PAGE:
County urged to act on rat run concerns

JPCT 15-03-12 Warnham, Bailing Hill S12120229a -photo by Steve Cobb
JPCT 15-03-12 Warnham, Bailing Hill S12120229a -photo by Steve Cobb

WITH poor road surfacing, speeding traffic, and insufficient road signage, Bailing Hill has been added to the list of dangerous rat run roads in Warnham as West Sussex County Council finally agrees to investigate

A number of Warnham residents are concerned about Broadbridge Heath Road, Church Street, and Bailing Hill which are frequently used by motorists travelling to the A24, making the route a ‘nightmare’.

JPCT 15-03-12 Warnham, Bailing Hill S12120214a -photo by Steve Cobb

JPCT 15-03-12 Warnham, Bailing Hill S12120214a -photo by Steve Cobb

“Warnham is one of the most sought after villages in West Sussex,” said Pauline Latham, of Wyvern Place in the village. “But its tranquillity is being shattered by selfish and crazy drivers who take advantage of the council’s failure for so long to make the necessary road safety improvements.

“Bailing Hill has been the site of many accidents and some fatalities, although never enough of the latter to warrant doing anything about it!”

The issue of unsafe rat runs have recently gained heightened interest as the situation is likely to get worse as more houses are built to the West of Horsham leading to a replacement of the A264 bypass by Tesco with a pedestrianised link road further south.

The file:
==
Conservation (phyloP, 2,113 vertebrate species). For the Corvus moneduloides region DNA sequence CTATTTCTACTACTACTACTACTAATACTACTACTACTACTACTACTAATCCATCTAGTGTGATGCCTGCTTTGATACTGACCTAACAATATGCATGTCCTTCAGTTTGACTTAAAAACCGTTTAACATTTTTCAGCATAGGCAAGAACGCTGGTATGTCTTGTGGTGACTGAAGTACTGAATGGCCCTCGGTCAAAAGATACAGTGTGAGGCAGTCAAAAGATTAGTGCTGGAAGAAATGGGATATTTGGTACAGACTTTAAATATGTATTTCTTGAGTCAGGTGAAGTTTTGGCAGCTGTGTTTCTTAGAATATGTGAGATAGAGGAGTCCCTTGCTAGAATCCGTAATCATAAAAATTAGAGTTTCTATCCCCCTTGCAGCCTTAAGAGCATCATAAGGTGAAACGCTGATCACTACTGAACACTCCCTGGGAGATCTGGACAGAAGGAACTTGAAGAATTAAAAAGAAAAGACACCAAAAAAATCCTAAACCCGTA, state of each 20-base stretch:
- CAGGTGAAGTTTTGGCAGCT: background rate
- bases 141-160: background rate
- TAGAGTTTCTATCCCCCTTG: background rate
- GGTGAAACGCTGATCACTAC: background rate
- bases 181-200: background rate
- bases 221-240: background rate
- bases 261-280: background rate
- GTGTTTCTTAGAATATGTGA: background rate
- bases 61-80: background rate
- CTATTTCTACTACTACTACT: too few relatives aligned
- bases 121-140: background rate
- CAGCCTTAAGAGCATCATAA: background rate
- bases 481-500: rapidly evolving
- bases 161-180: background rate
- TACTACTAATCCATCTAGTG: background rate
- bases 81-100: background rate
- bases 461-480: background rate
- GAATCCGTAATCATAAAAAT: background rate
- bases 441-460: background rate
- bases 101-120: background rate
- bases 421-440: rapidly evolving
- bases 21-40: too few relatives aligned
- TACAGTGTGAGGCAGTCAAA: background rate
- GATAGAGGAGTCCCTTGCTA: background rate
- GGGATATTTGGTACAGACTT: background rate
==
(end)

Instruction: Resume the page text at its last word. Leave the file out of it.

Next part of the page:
Pauline also pointed out that an ‘insignificant’ “Road Narrows” sign is often ‘obliterated by tree foliage’, and other road signs appear to encourage motorists to speed around the critical bend.

Entering Bailing Hill from Warnham, the advisory 20 mph speed limit is replaced with a 30 mph limit suggesting that people may speed up as they enter the sharp narrow ‘S’ bend.

Furthermore, as they leave the first bend a de-restricted sign is placed on the second, where the majority of the accidents occur, according to residents.

Many large vehicles, including double deckers carrying school children, travel the narrow road which has become ‘almost like a third world country’ due to badly filled potholes.

Crashmap, an online road map collated by the police, shows that between 2006 and 2010, there has been one fatal accident (at least one person was killed), four serious incidents (at least one person was seriously injured) and four slight incidents (at least one person was slightly injured) on Bailing Hill and Broadbridge Heath Road.

The owner of the Bailing Hill Deer Farm on the bend has had to repair the fence which has been broken many times in car crashes to ensure that his deer do not escape.

Olive Thornton, 87, who has lived in the village since 1977 and lives on Church Street said that she is most concerned about the large commercial trucks that come through the village.

Martin Verbeeten, 48, a local resident and company owner admitted that trucks carrying materials for his company used the area and suggested that more speed bumps and mini roundabouts would help to slow traffic.

Mr Verbeeten also pointed out that the rat run situation also arises from people cutting out the ‘pinch point’ on the A24 during rush hour.

West Sussex county councillors were confronted about the issue at a meeting at County Hall North on Monday March 12 and Brad Watson (Con, Southwater and Nurhurst) said the council ‘are fully conscious of their concerns’ and have asked officers to investigate so that they can come up with practical solutions’.